The Crown (2016– )
3 user 14 critic

Pride & Joy 

Elizabeth and Phillip go on an exhausting world journey. Margaret takes over some of her sister's official duties and tries to liven things up.


Philip Martin


Peter Morgan (created by), Peter Morgan | 3 more credits »




Episode cast overview, first billed only:
Claire Foy ... Queen Elizabeth II
Matt Smith ... Philip, Duke of Edinburgh
Victoria Hamilton ... Queen Elizabeth the Queen Mother
Vanessa Kirby ... Princess Margaret
John Lithgow ... Winston Churchill
Pip Torrens ... Tommy Lascelles
Harry Hadden-Paton ... Martin Charteris
Ben Miles ... Peter Townsend
Billy Jenkins ... Prince Charles
Nicholas Rowe ... Jock Colville
Daniel Ings ... Mike Parker
Lizzy McInnerny ... Bobo Macdonald
James Hillier ... Equerry (Buckingham Palace)
Will Keen ... Michael Adeane
Anthony Edridge Anthony Edridge ... Equerry (Clarence House) (as Antony Edridge)


The queen and Philip embark on a six month Commonwealth tour which he dismisses as an absurd pantomime given that many of the countries desire independence, later accusing her of trying to live up to her father's image and persisting in his view that the itinerary is exhausting her. In her absence Margaret takes on many public appearances in the hopes that it will take her mind off Townsend but they still keep in touch. Furthermore she writes her own speeches, revelling in the publicity and hoping it will win popular support for herself and her lover. Churchill is disapproving and Elizabeth rebukes her on her return, accusing her of showing individuality, anathema to a royal's public image. Meanwhile the queen mother, dismayed at having to withdraw from the spotlight, buys the Castle of Mey in Scotland. Written by don @ minifie-1

Plot Summary | Add Synopsis


Drama | History


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Parents Guide:

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Release Date:

4 November 2016 (USA) See more »

Company Credits

Production Co:

Left Bank Pictures See more »
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Technical Specs


Sound Mix:

Dolby Digital



Aspect Ratio:

2.00 : 1
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Did You Know?


Will Keen (Michael Adeane) & David Yelland (Commander Vyner) also worked together on Foyle's War (2002) as Alan Deakin & Sir Charles Devereaux respectively. See more »


The Duke of Edinburgh compares the upcoming Commonwealth tour in 1953 "like giving a lick of paint to a rusty old banger", but the earliest use of the term "old banger" came about in 1962. See more »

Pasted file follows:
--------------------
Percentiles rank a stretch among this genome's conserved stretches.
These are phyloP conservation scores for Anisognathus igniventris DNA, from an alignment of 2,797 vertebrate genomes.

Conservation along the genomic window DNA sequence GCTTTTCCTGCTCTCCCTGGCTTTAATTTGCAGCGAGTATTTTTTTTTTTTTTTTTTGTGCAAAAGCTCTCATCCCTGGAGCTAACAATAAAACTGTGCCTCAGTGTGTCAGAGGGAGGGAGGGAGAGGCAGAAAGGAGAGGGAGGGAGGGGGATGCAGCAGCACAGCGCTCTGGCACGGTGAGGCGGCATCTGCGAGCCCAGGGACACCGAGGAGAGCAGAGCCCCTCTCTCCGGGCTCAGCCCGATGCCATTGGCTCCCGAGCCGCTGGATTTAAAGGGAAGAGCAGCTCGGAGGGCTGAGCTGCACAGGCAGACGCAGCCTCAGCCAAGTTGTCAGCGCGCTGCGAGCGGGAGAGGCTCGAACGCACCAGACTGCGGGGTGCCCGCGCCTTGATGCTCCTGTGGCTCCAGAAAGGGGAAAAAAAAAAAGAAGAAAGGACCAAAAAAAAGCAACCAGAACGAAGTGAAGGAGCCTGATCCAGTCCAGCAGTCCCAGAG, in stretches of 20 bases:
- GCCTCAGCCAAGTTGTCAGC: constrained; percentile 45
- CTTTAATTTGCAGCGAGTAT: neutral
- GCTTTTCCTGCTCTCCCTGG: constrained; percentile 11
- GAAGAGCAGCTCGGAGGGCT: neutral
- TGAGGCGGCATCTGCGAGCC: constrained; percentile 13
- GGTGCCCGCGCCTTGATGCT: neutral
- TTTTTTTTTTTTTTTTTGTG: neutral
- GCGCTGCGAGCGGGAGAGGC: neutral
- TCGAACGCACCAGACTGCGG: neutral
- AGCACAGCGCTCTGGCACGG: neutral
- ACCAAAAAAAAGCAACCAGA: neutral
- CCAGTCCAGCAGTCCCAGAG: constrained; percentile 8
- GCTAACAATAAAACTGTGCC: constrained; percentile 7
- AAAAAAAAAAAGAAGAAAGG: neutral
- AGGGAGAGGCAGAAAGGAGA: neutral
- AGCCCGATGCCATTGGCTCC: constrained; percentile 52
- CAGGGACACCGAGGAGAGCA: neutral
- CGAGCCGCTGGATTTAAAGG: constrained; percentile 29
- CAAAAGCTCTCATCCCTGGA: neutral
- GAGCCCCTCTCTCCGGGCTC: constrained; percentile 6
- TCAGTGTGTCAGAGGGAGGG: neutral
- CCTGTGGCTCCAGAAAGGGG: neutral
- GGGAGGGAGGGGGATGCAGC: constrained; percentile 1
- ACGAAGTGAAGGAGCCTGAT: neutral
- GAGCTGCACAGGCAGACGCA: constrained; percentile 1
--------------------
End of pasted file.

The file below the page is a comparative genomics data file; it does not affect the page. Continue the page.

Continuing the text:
Philip, Duke of Edinburgh: 20 years ago, Britain had influence and control over one-fifth of the world's population. You look where we are now in India, Pakistan, South Africa, Iraq, Jordan, Burma, Ceylon: all independent. But nobody wants to face it or deal with it, so... they send us out on the Commonwealth roadshow. Like giving a lick of paint to a rusty old banger to make everyone think it's all still fine. But it's not. The rust has eaten away at the engine and the structure. The banger is falling apart. But no one ...
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User Reviews

Margaret receives some much needed development.
8 November 2016 | by TouchTheGarlicProductionSee all my reviews

If I had to name the one weak link in the story so far, it would be Margaret. The writing and acting surrounding her and her romance with Peter have been adequate, but a little one- dimensional. Until now, her character has not measured up with the standard for subtlety and depth set by the other characters in my opinion. But in this episode, she gets a chance to shine. Elizabeth is out of the country on the commonwealth tour, meaning Margaret is left in charge. She immediately stirs up quite a lot of trouble when she tries to liven things up a bit, forcing her administration to intervene. It's fascinating to watch Margaret in this new position, suddenly interacting with characters whom the viewer is familiar with but she is not. Yet the episode does not just develop Margaret alone; it also takes leaps and bounds in revealing the relationship between her and her sister. The episode's final scene stands out as being particularly magnificent in this regard.

As a proud citizen of Canada, a (former?) member of the Commonwealth, it is fascinating to see the Commonwealth tour depicted in the episode. Not only do we get to see a historical recreation of the tour, but we also get a peek behind the scenes, into the inner workings of it.

One subplot in this episode that I think will be commonly overlooked is the Queen Mother buying a house in Scotland. It's a touching little story which highlights her character very well, though it is ultimately completely irrelevant to the episode's main plot.

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